Kris and I packed up some notebook paper and a couple of reference books and went looking for a coffee shop one Saturday morning with the intent of creating a plan for our life. It very quickly started to feel like a business meeting, so we surrendered to the moment, threw everything back in a bag, went to Kris's office, which was nearby, and started drafting our ideas with a more formal approach.

The s/w firm I'm currently working for (look for this to change soon) employs an agile development approach and at the end of each two-week sprint we do a post-mortem exercise to review what is working well and what isn't. The approach there is to have each individual write down on post-it notes the things they want more of, less of, and stay the same. Kris and I took the approach of writing down every discrete item we were thinking about with regards to our desire to make the move to a cruising life.

We took all of the notes and stuck them up on the wall. There were about sixty notes posted all over and the next step we took was to begin moving them around and arranging them into groups that made sense. We ended with three groups: business/financial concerns, transition tasks, and knowledge and experience we need to gain over the next five years.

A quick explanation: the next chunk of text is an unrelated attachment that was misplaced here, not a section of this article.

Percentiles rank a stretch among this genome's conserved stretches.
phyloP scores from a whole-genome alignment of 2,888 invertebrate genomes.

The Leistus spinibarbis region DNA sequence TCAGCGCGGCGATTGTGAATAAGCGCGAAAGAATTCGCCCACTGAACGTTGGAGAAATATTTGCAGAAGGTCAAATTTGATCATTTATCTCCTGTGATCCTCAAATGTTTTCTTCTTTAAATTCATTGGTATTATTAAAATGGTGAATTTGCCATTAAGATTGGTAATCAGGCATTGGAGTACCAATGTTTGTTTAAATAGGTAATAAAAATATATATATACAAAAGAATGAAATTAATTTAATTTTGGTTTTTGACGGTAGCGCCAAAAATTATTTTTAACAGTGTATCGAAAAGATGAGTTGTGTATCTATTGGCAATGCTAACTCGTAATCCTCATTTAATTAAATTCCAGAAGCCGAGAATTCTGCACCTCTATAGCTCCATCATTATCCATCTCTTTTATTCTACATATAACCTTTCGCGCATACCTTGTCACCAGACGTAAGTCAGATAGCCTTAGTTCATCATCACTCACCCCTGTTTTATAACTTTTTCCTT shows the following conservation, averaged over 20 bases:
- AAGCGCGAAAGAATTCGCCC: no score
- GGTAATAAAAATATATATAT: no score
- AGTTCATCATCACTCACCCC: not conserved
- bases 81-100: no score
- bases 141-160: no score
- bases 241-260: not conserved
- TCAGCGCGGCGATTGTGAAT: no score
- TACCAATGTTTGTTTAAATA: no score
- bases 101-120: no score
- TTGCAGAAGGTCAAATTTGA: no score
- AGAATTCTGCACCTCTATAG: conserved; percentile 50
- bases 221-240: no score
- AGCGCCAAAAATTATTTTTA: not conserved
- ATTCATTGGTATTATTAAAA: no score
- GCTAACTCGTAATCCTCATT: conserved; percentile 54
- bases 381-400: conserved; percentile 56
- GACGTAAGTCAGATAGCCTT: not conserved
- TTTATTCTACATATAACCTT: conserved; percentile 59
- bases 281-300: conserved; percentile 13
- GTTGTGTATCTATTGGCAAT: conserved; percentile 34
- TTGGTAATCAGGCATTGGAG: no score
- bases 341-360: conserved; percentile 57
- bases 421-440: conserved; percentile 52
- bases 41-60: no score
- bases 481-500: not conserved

After this we pinned up a couple of 2'x3' sheets of paper on the wall, added headings to the top and ended up with four categories, having split the business category into a Portland living-aboard phase and an underway phase.

The next step we have to take is to organize all of this into a timeline. So, that's where I will be this coming Sunday morning.

Oh, yeah, the intial phase involves selling a bunch of stuff, including a house, a condo, a BMW Z4, a pick-up, and a bunch of smaller things. I took the first step and posted a surfboard and a bike on Craigslist. The bike went the first day.

Boat Shopping

The Sailing Life on Hayden Island was our first stop in the boat shopping journey. They have a deal on Sundays where they open all of the boats they have in their inventory and let you wander through and explore what's available. That's a good marketing plan, my friends. Let me tell you why.

They're beautiful.

Look at that main salon. Of course, you might not want to have white cushions in a living room that's going to be rolling around, but not many people think about that on Sunday afternoon, sitting with a charming yacht broker in a beautiful, teak-accented, French-designed sailboat cabin. Another exciting thing is the stripper pole right there in the middle of everything. Can't wait for the first Friday night we get to spend in our own version of this dreamboat.

I digress.

And so but then this how it all started for us, at the least the shopping phase of things. I have actually been dreaming about making a move aboard a boat of my own for more than thirty years. I started reading sailing stories as a boy and was immediately drawn to the independence, self-reliance, and freedom to wander.